In poems, novels, and newspaper columns Nasrin has advocated equal rights for women and attacked male chauvinism in a country dominated by conservative Islam. In September, 1993, for example, members of an obscure religious group called the Soldiers of Islam met in the northeastern town of Sylhet and demanded Nasrin’s execution, posting a reward for her death.
Nasrin’s 1993 novel, Lajja, or Shame, containing scenes in which Muslim men rape Hindu women, sparked a campaign against her that escalated in Bangladesh into riots and increases in the amounts offered for her murder. Her case became an international cause célèbre when the Bangladeshi government banned her novel and decided to prosecute her under an nineteenth century statute outlawing acts that flouted religion.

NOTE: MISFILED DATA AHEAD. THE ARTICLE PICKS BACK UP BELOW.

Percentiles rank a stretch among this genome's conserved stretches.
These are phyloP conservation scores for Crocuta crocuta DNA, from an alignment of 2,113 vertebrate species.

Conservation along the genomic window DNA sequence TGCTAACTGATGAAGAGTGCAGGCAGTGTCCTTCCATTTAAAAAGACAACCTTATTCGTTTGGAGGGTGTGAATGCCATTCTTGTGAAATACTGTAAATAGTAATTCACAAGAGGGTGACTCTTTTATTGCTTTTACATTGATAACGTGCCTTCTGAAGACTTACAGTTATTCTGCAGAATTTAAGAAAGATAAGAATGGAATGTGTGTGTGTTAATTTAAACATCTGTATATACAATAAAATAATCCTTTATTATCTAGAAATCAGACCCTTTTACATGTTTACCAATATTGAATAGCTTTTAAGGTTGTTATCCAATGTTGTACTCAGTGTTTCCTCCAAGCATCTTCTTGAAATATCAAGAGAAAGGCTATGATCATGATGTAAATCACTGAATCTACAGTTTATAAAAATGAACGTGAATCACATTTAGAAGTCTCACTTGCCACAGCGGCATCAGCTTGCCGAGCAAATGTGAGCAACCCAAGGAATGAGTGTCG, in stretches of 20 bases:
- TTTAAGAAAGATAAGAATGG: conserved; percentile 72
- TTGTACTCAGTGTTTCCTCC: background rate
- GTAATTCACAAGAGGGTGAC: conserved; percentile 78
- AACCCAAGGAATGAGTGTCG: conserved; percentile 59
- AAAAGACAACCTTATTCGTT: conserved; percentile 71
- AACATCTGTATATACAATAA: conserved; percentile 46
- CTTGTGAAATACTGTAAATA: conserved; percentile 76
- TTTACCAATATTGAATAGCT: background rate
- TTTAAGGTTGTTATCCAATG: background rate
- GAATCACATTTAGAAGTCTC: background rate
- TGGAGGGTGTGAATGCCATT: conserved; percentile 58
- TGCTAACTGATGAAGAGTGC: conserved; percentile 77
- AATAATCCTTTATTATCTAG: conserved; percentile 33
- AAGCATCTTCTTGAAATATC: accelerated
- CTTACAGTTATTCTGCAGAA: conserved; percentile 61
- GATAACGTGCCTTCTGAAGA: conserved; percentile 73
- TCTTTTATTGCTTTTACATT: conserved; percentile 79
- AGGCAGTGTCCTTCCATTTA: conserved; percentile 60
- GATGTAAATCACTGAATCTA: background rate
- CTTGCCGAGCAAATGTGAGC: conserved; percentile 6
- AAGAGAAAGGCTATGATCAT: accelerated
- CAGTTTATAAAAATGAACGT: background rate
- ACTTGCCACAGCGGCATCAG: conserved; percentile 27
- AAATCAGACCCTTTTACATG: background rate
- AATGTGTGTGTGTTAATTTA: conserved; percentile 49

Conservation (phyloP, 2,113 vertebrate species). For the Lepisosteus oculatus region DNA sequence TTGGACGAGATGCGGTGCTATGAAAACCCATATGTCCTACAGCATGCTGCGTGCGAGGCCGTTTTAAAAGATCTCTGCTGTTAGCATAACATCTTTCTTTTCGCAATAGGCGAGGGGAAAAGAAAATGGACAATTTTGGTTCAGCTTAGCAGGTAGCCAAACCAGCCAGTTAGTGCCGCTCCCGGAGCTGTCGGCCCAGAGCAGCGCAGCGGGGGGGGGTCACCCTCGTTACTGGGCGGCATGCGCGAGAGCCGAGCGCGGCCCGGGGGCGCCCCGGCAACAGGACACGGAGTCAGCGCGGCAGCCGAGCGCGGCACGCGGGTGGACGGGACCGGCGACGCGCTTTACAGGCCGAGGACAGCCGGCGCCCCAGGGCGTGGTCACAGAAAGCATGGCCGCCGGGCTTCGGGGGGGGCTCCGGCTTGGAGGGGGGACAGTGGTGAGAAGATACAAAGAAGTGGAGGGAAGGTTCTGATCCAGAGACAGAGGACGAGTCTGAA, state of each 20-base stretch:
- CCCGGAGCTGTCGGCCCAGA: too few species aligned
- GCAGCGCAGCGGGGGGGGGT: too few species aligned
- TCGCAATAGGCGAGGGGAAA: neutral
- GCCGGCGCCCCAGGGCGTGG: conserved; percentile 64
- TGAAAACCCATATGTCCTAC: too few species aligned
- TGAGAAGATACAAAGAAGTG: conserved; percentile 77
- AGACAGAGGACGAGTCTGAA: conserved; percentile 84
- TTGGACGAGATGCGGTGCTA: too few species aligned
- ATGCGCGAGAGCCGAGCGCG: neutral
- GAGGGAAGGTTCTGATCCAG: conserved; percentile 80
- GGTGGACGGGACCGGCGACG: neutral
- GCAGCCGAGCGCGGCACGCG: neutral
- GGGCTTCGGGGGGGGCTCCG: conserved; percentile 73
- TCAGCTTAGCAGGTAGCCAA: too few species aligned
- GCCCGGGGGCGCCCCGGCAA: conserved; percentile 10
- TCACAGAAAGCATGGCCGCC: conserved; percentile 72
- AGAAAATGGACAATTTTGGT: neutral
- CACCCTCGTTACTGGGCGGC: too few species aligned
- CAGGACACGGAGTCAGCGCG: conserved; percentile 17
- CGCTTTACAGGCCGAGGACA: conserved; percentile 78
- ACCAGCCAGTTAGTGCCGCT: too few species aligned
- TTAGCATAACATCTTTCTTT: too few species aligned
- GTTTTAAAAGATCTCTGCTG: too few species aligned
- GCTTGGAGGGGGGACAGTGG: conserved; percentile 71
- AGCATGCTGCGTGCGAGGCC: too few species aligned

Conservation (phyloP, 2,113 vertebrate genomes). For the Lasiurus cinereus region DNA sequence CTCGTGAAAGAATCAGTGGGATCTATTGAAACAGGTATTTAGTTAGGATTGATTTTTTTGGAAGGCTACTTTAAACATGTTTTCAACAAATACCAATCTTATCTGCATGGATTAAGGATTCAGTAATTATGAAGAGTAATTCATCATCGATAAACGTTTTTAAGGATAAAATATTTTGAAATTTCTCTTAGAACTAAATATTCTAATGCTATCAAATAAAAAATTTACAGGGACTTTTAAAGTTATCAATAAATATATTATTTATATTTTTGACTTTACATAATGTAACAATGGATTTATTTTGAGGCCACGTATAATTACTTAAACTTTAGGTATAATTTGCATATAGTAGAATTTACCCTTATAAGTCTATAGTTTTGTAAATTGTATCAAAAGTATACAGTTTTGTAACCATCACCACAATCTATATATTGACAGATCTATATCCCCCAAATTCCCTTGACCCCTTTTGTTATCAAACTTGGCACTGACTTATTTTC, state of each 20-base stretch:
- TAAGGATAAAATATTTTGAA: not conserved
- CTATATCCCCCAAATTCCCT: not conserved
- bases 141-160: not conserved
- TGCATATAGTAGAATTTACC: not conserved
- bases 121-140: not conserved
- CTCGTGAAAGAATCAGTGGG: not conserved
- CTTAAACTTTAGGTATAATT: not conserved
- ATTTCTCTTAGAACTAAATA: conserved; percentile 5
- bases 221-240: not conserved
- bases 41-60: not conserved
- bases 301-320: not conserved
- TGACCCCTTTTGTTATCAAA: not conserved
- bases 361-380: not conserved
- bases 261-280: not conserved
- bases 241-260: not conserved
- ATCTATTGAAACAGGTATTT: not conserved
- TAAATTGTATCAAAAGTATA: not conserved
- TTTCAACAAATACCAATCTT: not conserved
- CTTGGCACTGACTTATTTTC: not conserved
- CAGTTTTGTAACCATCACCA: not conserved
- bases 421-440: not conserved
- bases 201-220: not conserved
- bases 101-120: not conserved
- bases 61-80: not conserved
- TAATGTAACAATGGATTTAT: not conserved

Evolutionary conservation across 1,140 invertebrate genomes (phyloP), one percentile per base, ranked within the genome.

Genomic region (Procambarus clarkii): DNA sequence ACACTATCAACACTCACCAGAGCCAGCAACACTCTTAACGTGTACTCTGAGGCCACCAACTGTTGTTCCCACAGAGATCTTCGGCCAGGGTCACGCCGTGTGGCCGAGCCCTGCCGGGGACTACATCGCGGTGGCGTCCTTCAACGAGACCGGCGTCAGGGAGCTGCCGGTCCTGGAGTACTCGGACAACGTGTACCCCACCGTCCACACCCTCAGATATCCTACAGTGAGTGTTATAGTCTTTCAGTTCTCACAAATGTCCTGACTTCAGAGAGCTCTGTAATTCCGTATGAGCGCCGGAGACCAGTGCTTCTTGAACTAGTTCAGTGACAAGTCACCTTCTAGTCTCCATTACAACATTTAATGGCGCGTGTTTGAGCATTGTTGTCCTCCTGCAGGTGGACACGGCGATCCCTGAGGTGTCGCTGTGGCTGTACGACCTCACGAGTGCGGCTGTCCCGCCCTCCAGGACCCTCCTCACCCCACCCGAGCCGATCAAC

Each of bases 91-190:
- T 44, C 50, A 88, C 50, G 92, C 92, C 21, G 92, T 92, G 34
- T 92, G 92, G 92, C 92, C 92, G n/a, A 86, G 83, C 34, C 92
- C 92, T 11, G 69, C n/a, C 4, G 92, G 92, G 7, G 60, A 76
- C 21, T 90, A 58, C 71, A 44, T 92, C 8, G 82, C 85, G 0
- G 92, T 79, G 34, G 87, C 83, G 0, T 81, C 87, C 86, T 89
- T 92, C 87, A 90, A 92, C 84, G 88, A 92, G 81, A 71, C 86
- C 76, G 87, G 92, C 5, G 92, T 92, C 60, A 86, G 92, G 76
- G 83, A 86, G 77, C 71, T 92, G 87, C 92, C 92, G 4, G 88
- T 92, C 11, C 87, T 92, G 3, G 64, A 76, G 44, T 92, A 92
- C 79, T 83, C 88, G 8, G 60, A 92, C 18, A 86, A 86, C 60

After seeking refuge in Sweden, Nasrin responded to her persecution by attacking not only Islamic fundamentalists but reformers in her own country for doing too little to oppose religious and political tyranny. Her literary merit, her judgment in bluntly attacking her enemies, and some of her self-serving statements have been questioned even by those sympathetic to her cause. An avowed atheist, she argues for a modern, secular state as the only way to protect women’s rights. Meanwhile, Her openly rebellious lifestyle has attracted a cult following among the young in Bangladesh. Married and divorced three times, she flouts Islamic tradition by smoking and wearing her hair in Western styles.